Climate justice is a black and white issue – so why isn’t the environmentalist movement?

Why is there such a lack of diversity within the environmentalist movement when the people most affected by climate change tend to be the very poorest, predominantly from black, minority and ethnic communities? Poppy Noor investigates.

The environmental crisis is not a white crisis.

Just look at any of the tools mapping those areas most at risk to the effect of global climate change, and note the disparity between majority white and majority non-white regions of the world.

Even in the UK and the USA, those most affected by climate change tend to be the very poorest, predominantly from black, minority and ethnic communities.

Evidence offered at a recent High Court enquiry into the government’s efforts to tackle air pollution indicated that white-British people are exposed to 14.9% less air pollution than other ethnic groups. Meanwhile, in both urban and rural areas, black-British populations are exposed to the most air pollution, at a rate almost 30% higher than that of their white counterparts.

To put it bluntly: poorer and non-white communities have the most to worry about when it comes to climate change, so why does the movement look so white from the inside out?

Craig Bennett, CEO of Friends of the Earth, last year called the environmentalist movement a “white, middle class ghetto”.  This whiteness is reflected in the leadership and the staffing of environmental organisations, which tends to be even less diverse than that of the private sector.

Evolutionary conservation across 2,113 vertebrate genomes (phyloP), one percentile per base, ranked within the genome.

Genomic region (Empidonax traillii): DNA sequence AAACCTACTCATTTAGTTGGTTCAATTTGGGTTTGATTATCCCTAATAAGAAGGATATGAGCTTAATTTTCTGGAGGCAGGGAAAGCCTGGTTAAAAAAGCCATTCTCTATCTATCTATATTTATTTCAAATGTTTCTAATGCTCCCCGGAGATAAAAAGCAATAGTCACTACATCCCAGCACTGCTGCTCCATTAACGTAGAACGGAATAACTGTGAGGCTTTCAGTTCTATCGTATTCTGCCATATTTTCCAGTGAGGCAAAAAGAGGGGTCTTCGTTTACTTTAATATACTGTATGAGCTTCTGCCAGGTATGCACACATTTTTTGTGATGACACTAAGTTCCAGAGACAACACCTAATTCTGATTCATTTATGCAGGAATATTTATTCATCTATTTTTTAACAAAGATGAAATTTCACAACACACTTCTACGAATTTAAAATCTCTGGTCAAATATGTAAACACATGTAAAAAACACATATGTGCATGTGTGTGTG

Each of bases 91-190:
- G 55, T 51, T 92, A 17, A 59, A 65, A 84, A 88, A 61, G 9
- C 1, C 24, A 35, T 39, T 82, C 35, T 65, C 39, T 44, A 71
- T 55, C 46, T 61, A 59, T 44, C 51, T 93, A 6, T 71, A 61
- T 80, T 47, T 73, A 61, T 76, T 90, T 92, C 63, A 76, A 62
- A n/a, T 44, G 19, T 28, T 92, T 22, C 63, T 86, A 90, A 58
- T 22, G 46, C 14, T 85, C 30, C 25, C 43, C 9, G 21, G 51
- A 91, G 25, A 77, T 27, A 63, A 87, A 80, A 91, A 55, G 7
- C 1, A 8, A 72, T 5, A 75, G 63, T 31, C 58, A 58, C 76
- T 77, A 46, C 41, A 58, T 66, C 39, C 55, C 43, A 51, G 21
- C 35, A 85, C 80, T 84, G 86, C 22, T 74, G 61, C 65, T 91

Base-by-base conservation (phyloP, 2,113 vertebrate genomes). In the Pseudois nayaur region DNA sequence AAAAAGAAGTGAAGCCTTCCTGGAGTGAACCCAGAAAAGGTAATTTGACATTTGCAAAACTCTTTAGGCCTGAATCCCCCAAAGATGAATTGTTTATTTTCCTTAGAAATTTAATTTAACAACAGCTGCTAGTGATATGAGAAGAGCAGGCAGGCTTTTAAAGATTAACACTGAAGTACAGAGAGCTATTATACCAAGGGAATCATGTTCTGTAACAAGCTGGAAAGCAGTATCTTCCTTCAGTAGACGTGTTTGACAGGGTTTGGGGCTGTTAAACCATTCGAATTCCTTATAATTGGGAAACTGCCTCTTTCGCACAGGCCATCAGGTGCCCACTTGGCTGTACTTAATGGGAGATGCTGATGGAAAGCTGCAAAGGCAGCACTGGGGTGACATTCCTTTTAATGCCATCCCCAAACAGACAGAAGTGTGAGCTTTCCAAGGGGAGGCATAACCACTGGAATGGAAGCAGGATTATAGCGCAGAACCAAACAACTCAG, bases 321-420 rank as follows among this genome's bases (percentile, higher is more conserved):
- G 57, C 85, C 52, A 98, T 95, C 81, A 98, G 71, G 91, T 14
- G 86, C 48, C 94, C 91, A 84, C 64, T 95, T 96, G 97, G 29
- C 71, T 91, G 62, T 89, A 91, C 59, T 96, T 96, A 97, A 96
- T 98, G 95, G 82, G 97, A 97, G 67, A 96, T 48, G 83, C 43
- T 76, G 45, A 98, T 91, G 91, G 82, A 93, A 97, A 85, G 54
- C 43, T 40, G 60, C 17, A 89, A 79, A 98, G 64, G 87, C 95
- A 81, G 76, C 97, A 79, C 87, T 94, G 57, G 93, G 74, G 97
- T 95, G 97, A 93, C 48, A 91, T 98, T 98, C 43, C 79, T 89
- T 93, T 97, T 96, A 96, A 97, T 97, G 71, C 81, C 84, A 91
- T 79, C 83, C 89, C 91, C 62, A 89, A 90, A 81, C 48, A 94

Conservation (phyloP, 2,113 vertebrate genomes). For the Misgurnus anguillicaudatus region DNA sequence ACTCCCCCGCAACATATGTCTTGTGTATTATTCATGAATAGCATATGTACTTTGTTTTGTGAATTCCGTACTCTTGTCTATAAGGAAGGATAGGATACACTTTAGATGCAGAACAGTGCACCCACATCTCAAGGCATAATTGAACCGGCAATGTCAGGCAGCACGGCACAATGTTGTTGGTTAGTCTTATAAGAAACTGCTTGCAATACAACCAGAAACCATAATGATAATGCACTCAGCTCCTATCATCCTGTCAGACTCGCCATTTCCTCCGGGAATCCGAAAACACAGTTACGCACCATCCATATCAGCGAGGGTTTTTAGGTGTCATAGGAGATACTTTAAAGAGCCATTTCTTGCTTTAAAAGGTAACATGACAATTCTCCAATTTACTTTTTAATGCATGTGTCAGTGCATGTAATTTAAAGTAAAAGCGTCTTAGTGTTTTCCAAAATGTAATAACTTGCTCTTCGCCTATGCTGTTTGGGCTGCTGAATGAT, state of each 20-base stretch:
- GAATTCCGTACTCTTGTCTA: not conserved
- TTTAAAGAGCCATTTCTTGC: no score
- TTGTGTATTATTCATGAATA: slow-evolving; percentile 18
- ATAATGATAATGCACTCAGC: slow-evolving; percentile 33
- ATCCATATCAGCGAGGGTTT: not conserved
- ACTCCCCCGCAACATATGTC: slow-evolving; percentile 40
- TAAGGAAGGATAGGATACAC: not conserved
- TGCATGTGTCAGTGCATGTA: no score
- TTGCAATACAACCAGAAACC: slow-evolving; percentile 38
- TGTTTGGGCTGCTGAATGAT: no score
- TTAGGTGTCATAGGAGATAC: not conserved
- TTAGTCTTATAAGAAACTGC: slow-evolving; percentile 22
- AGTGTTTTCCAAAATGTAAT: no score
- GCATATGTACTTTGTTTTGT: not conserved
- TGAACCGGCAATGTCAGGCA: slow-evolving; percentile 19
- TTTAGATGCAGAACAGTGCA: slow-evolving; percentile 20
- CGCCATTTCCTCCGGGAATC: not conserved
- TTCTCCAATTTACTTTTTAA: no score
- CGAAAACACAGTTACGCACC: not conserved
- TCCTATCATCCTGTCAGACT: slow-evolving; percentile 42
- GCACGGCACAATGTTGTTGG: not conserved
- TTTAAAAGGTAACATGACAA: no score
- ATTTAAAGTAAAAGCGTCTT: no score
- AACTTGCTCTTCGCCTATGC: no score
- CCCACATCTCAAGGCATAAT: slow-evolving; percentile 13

Activists in the UK have also taken to the press to highlight the issue. And yet the problem remains.

In an effort to find out more, I went to the London Borough of Tower Hamlets. This is one of the UK’s poorest and most ethnically diverse areas, with a huge Bangladeshi population.

Whilst the wealthier residents take business trips from the nearby City Airport, over 8% of residents in the borough are being killed by air pollution, ranking Tower Hamlets the third highest in the country for pollution-related mortality.

According to the Global Climate Risk Index, Bangladesh was the country sixth most affected by climate change between 1995 and 2015. As many of the Tower Hamlets’ residents remain in touch with friends and relatives in Bangladesh, they are likely to have deeply personal connections to the impacts of climate change.

I wanted to know what members of this diverse community thought about the environmental movement, and how high up climate justice was on their agendas.

All it did was heighten my awareness. I came back like, Mum, Dad I saw dead bodies floating, I saw snakes.

Al is a British-born Bangladeshi. He missed his GCSE examinations when Bangladesh’s biggest flood in the last century trapped him in his family’s village. His parents came to England in the 1960s looking for a better life, but the problems back home in Bangladesh as a result of the climate crisis were a constant presence as he was growing up.

“We lived in a part of Bangladesh that was more affected by floods,” he says. “Our crops would get messed up, our house would get messed up. My parents would have to work hard to get the money to rebuild it. That conversation would be happening nearly every year.”

Al is a politically active individual. He spent years as a councillor for a local party, and talks to me about fighting the National Front in his youth. But when I ask him about climate change, his voice drops off: “I would say I’m in the middle… It’s not about life and death for me.”